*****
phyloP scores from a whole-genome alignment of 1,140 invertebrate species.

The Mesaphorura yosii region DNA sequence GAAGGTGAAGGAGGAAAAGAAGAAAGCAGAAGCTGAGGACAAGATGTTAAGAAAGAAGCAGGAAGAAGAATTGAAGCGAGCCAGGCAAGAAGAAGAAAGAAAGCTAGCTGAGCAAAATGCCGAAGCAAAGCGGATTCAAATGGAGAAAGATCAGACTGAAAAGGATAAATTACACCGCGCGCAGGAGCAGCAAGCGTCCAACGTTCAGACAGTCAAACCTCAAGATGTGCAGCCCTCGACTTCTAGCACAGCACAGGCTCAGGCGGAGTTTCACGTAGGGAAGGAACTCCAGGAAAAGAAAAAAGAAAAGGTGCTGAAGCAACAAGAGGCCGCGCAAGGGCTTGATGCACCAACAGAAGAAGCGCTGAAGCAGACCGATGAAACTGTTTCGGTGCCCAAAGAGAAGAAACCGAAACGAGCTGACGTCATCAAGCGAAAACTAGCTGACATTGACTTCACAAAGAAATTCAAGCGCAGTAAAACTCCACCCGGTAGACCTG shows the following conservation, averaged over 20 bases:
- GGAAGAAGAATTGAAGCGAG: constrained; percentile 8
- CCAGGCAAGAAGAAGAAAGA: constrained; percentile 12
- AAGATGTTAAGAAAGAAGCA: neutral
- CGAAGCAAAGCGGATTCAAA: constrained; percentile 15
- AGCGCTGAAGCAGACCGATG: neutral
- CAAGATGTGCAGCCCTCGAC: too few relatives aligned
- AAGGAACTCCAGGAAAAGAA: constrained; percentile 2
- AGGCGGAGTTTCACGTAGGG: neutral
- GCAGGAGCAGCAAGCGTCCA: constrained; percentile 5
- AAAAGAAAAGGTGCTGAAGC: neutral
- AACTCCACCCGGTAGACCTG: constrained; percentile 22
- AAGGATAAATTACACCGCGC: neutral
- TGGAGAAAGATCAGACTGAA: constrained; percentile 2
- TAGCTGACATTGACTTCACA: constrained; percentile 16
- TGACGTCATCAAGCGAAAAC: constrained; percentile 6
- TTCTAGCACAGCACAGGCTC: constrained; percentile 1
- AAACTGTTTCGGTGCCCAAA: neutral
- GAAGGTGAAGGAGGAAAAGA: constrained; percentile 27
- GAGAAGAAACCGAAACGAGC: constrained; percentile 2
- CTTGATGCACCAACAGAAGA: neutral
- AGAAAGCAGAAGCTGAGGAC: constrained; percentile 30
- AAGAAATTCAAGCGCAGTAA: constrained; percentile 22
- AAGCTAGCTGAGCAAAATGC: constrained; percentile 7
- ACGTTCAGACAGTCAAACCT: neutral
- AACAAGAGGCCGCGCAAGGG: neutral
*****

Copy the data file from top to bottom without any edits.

phyloP scores from a whole-genome alignment of 1,140 invertebrate species.

The Mesaphorura yosii region DNA sequence GAAGGTGAAGGAGGAAAAGAAGAAAGCAGAAGCTGAGGACAAGATGTTAAGAAAGAAGCAGGAAGAAGAATTGAAGCGAGCCAGGCAAGAAGAAGAAAGAAAGCTAGCTGAGCAAAATGCCGAAGCAAAGCGGATTCAAATGGAGAAAGATCAGACTGAAAAGGATAAATTACACCGCGCGCAGGAGCAGCAAGCGTCCAACGTTCAGACAGTCAAACCTCAAGATGTGCAGCCCTCGACTTCTAGCACAGCACAGGCTCAGGCGGAGTTTCACGTAGGGAAGGAACTCCAGGAAAAGAAAAAAGAAAAGGTGCTGAAGCAACAAGAGGCCGCGCAAGGGCTTGATGCACCAACAGAAGAAGCGCTGAAGCAGACCGATGAAACTGTTTCGGTGCCCAAAGAGAAGAAACCGAAACGAGCTGACGTCATCAAGCGAAAACTAGCTGACATTGACTTCACAAAGAAATTCAAGCGCAGTAAAACTCCACCCGGTAGACCTG shows the following conservation, averaged over 20 bases:
- GGAAGAAGAATTGAAGCGAG: constrained; percentile 8
- CCAGGCAAGAAGAAGAAAGA: constrained; percentile 12
- AAGATGTTAAGAAAGAAGCA: neutral
- CGAAGCAAAGCGGATTCAAA: constrained; percentile 15
- AGCGCTGAAGCAGACCGATG: neutral
- CAAGATGTGCAGCCCTCGAC: too few relatives aligned
- AAGGAACTCCAGGAAAAGAA: constrained; percentile 2
- AGGCGGAGTTTCACGTAGGG: neutral
- GCAGGAGCAGCAAGCGTCCA: constrained; percentile 5
- AAAAGAAAAGGTGCTGAAGC: neutral
- AACTCCACCCGGTAGACCTG: constrained; percentile 22
- AAGGATAAATTACACCGCGC: neutral
- TGGAGAAAGATCAGACTGAA: constrained; percentile 2
- TAGCTGACATTGACTTCACA: constrained; percentile 16
- TGACGTCATCAAGCGAAAAC: constrained; percentile 6
- TTCTAGCACAGCACAGGCTC: constrained; percentile 1
- AAACTGTTTCGGTGCCCAAA: neutral
- GAAGGTGAAGGAGGAAAAGA: constrained; percentile 27
- GAGAAGAAACCGAAACGAGC: constrained; percentile 2
- CTTGATGCACCAACAGAAGA: neutral
- AGAAAGCAGAAGCTGAGGAC: constrained; percentile 30
- AAGAAATTCAAGCGCAGTAA: constrained; percentile 22
- AAGCTAGCTGAGCAAAATGC: constrained; percentile 7
- ACGTTCAGACAGTCAAACCT: neutral
- AACAAGAGGCCGCGCAAGGG: neutral